But this is not about that game.
Merrick heals up enough to play in the final against Campbell. They press out on him early, but he throws a quick dodge and the defender hits the air chasing his stick. He dances back to X and whips a pass to the wing. The rest of the game he just keeps his composure. Moves the ball through X, makes passes from the wing easier, and looks for his opening. Never forcing a thing.
Then, in the fourth quarter, his chance comes. His defender hedges a little too close to the outside of the crease. He drives, looks up, and buries the ball on the goalie. It’s our final goal of the game. It ices the win - the championship.
Everything that happened after that was a blur. I think we were offside for the entire last minute of the game.
I remember putting my hands on my head and hearing the buzzer sound.
Frenzied movement. Joy. Hugs. Tears.
An hour later, we’re riding back on the bus. Everyone is still celebrating. Dancing. Singing. “Cotton Eye Joe” is blaring in the background. (Which is somehow way better than the team anthem of “Don’t Touch my Truck”.)
Merrick is curled into a fetal position in one of the front seats. Airpods in, eyes closed. I ask one of our volunteer coaches (Eli, a freshman goalie at Keene State who came back to help us when his season was over) what was up with Merrick.
“He’s in a lot of pain. I asked him earlier.”
I look down at Merrick. We have so many names for him. Mer-Bear. Swear. Butter. Butter-Mer. Swear-Bear. It’s a lot of bears.
He sort of half opens an eye and smiles a little.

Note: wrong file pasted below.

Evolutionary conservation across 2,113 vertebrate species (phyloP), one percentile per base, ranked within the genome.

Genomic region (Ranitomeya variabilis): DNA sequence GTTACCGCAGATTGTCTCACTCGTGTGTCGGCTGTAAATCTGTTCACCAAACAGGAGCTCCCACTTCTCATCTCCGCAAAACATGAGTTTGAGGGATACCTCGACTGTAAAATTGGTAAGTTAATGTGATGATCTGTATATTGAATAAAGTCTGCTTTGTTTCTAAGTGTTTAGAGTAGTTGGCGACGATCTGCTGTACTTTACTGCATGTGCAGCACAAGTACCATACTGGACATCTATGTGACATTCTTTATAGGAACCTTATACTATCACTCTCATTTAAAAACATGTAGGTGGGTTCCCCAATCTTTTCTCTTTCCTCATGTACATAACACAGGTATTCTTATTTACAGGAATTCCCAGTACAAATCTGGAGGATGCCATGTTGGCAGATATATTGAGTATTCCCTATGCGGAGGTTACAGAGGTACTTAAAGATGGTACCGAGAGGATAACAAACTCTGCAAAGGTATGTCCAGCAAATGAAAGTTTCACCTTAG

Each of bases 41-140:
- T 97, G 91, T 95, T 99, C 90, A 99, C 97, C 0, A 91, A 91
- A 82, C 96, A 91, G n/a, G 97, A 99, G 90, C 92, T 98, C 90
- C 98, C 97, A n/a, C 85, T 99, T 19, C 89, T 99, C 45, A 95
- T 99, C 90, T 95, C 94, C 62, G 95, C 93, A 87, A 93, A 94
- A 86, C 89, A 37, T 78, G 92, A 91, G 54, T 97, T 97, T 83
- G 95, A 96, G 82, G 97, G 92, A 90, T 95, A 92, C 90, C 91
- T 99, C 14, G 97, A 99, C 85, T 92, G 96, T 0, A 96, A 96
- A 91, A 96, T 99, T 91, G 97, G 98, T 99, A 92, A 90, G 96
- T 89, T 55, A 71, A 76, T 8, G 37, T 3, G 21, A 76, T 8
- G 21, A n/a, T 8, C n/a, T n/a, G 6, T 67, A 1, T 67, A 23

I smile back, but wider than I’ve ever smiled in my life, “Hey, man. We did it.”
He shuts his eyes and pulls his legs into his body.
“That’s what a great teammate does,” I mutter to no one in particular.
At one point we were 5-5. We entered the playoffs as the fifth seed on tiebreakers. We were doing karate dance moves to a remix of the Mortal Kombat theme in the locker room before the champ game. Yes. We.
People keep asking me how we made this final run. And the answer is simple:
I have a story like this for every player on this team.
If you read the previous Hawk Talks this season, you no doubt felt my unease and frustration in them. I just wanted them to understand why we were doing what we were doing. I wanted them to see that we could be so much better than we were - especially on offense. But what I didn’t see - what I couldn’t see - was how much they were willing to give up for each other to win.
I told them a thousand times what I wanted them to do. Trained it endlessly. Move as a unit, take care of the ball, and be patient. In the final games, I talked a lot about brotherhood and appreciation in our huddles. How much joy they brought to the coaching staff every day. But telling isn’t showing.
They showed me what brotherhood really is.
It is sacrifice.
It is pain.
It is love.